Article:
TELEGRAPH – When I meet Shailene Woodley, she’s holding a cup of something mud-coloured and healthy-looking. In an attempt to establish some common ground. I hazard a guess: green tea? It turns out to be nettle. “It gives energy, and is full of iron,” she tells me. “So it’s especially good if you’re menstruating.”
I quickly learn that it’s a pretty typical Woodley comment – she channels a sort of hippy-ish, California vibe (she grew up just outside LA, she’s passionate about environmentalism, she drinks nettles), that sits alongside some very genuine down-to Earth charm.
If anyone’s in need of energy-boosting beverages, it’s Woodley. The actress had three films open in 2014: dystopian thriller Divergent (a sequel, The Divergent Series: Insurgent, is out next year), dark indie drama White Bird in A Blizzard, and bittersweet teen tearjerker The Fault in Our Stars.
The latter, adapted from the John Green YA novel, tells the story of a romance between Gus and Hazel, two teenagers with cancer. Even if you haven’t actually read The Fault in Our Stars, you’ve likely read part of it. Pithy, bite-sized quotes from the book – “As he read, I fell in love the way you fall asleep: slowly, and then all at once”; “Some infinities are bigger than other infinities” – have invaded social media, testament to the novel’s popularity with its intended audience.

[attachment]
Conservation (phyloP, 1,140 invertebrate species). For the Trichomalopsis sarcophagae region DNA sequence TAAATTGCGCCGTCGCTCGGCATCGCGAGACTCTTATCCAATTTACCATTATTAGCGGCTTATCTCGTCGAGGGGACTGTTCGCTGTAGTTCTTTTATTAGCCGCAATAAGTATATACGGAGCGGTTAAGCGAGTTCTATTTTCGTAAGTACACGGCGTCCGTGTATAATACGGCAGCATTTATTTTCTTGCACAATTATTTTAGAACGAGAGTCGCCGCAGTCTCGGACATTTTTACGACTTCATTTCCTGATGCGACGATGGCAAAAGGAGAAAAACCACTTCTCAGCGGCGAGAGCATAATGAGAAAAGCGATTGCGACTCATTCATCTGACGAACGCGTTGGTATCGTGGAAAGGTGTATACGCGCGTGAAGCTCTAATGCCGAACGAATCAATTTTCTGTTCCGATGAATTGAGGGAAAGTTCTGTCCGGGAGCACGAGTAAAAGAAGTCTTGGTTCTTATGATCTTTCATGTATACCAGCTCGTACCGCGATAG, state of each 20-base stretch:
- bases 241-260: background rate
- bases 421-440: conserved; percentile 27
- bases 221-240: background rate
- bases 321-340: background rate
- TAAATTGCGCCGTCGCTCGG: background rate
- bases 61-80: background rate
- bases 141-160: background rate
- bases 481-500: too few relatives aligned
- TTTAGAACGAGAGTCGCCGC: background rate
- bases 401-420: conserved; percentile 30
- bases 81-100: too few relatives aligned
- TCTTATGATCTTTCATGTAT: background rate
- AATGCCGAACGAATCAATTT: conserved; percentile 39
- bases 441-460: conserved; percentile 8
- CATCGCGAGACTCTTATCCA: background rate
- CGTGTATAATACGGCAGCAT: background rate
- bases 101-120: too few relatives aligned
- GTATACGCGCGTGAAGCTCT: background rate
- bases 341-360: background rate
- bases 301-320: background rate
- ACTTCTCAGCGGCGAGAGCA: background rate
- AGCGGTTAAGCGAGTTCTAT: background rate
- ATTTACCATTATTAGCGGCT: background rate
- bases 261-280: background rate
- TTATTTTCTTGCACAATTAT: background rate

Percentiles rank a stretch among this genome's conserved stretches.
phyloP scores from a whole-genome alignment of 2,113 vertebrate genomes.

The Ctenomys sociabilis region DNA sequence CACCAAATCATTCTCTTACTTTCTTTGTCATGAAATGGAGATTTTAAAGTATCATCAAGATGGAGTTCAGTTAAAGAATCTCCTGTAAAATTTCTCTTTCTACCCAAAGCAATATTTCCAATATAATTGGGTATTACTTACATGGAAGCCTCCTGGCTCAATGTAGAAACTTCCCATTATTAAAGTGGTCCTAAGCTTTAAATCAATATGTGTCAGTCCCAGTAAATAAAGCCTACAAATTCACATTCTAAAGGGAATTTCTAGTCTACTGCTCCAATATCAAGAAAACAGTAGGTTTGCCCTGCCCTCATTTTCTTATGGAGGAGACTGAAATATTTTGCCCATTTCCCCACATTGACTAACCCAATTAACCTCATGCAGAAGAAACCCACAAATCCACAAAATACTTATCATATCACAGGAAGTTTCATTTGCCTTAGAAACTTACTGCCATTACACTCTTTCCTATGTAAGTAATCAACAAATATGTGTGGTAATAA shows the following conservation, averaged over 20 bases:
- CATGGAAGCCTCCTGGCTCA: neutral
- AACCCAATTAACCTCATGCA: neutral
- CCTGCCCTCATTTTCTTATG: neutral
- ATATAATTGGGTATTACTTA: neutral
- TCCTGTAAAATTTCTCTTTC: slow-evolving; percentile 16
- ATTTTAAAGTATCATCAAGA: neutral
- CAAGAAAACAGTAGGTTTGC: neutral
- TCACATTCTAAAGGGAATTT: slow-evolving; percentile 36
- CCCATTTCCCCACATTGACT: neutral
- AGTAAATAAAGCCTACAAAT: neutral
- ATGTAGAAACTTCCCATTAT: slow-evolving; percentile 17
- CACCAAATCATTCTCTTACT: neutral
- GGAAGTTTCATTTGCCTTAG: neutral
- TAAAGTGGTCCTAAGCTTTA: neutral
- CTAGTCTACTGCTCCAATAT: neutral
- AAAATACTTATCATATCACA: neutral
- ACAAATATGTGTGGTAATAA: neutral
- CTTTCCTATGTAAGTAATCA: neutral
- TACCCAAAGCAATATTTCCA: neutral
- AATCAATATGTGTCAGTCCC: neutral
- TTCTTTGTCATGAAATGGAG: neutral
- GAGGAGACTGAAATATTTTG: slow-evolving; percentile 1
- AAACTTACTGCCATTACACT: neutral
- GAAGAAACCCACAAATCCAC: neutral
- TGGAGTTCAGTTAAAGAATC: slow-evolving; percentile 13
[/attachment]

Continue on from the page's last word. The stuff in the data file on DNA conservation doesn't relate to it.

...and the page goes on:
Despite its difficult subject matter, the film was was a breakout hit, grossing $304 million worldwide against its relatively modest budget of $12 million, and, along with Divergent, propelling Woodley to household name status. Previously, the actress made her feature film debut in Alexander Payne’s 2011 film The Descendents, playing the elder daughter of George Clooney’s character; prior to that she starred in the ABC Family series The Secret Life of the American Teenager. She was offered the role of Mary Jane Watson in The Amazing Spider-Man 2, but her part was cut from the film, after the filmmakers made the decision to focus on the relationship between Peter and Gwen.
Woodley’s performance in The Faults in our Stars drew critical acclaim – as Hazel, she’s funny, vulnerable, acerbic and heart-breaking all at once – but, perhaps more importantly, earned a seal of approval from the book’s dedicated army of young fans.
“I felt pressure from myself, not from any outside source,” she says, when I ask if it was difficult taking on something with such a hardcore fan base. “Just because the book, and the screenplay, affected me on such a cellular level.”